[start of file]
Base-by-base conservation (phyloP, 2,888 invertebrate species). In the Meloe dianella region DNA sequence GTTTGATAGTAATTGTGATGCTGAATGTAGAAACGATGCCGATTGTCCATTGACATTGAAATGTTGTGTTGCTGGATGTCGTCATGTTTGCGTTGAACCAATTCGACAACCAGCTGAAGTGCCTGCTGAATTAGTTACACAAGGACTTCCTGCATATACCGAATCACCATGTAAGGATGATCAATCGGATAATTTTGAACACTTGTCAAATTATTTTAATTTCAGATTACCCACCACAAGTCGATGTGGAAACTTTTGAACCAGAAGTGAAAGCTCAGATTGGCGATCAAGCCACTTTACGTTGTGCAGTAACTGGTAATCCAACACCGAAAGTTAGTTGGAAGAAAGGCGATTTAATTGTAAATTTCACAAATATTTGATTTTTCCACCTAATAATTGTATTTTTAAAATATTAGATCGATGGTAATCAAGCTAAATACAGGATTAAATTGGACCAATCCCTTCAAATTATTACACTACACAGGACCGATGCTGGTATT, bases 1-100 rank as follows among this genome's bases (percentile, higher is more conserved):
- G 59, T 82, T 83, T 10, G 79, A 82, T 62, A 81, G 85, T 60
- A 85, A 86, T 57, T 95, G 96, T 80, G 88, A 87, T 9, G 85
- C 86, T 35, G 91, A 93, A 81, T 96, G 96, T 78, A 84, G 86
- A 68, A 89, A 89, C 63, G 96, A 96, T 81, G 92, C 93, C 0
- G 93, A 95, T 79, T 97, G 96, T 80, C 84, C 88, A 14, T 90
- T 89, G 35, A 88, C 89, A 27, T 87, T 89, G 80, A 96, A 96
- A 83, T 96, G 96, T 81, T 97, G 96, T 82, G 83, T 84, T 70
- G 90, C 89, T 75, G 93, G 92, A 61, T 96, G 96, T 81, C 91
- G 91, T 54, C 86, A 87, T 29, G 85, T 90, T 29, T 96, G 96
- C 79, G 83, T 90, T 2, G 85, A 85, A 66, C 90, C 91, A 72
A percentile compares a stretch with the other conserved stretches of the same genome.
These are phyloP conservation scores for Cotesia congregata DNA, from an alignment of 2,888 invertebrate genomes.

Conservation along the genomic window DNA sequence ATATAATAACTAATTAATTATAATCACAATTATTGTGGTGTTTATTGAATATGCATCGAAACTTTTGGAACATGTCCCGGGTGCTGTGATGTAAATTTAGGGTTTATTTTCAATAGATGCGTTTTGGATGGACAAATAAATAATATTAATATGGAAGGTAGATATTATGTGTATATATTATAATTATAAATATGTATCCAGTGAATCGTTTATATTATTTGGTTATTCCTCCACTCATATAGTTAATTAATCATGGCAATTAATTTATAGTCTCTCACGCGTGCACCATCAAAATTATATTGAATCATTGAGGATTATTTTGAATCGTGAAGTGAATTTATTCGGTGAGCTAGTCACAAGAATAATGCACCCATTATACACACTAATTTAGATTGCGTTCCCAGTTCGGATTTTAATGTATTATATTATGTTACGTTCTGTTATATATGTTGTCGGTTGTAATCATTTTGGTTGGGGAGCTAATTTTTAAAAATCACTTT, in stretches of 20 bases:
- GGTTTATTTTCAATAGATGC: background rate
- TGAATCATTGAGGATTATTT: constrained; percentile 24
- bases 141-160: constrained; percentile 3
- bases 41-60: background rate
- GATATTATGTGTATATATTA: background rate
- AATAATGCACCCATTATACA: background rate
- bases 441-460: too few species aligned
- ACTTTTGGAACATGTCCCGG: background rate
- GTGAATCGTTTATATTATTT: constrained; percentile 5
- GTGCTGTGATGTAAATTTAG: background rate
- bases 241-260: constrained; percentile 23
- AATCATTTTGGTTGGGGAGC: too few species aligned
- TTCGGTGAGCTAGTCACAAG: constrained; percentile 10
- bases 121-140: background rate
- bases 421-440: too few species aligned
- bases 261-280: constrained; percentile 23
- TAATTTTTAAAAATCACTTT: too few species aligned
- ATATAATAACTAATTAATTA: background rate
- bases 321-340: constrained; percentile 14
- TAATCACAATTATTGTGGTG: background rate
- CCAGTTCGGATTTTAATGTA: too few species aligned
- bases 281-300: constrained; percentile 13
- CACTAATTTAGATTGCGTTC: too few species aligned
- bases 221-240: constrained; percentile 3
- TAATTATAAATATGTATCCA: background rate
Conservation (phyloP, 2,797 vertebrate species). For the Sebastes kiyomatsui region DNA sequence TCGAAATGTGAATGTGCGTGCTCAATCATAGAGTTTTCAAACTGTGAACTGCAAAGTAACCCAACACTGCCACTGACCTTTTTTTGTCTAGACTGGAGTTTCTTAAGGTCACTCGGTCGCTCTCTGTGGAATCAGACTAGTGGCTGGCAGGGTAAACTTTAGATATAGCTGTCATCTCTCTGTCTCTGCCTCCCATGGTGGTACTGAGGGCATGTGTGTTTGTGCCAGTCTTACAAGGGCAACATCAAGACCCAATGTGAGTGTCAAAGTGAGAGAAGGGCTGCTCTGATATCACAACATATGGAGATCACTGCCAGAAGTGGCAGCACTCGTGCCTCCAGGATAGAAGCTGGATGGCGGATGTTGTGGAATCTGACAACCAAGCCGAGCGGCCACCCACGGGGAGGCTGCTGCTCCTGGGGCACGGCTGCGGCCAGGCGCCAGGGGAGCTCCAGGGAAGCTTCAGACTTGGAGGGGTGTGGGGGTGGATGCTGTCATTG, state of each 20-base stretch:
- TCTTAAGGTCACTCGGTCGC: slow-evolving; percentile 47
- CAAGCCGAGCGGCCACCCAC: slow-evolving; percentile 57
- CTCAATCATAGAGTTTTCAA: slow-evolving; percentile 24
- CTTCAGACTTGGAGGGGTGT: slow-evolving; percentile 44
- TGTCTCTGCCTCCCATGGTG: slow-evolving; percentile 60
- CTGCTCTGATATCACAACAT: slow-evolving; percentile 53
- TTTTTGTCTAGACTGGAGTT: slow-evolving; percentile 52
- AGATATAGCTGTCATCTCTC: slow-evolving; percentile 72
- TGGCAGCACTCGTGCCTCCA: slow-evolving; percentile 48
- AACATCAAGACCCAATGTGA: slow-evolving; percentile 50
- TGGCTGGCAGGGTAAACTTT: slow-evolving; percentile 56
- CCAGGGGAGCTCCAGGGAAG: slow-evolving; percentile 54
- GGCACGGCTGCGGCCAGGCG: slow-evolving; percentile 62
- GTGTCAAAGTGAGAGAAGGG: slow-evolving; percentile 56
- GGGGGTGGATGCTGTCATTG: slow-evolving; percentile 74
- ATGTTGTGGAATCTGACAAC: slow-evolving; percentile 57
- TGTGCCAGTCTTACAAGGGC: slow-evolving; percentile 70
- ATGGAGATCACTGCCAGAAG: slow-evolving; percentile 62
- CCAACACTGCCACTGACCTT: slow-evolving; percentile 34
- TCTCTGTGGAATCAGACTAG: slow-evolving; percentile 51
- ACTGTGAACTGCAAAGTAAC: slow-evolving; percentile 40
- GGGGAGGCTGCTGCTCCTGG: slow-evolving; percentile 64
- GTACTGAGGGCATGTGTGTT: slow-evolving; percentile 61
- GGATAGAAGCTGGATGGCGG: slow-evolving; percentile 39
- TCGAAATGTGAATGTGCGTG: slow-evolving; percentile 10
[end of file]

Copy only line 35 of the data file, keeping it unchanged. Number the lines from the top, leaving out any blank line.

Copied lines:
- CCAGTTCGGATTTTAATGTA: too few species aligned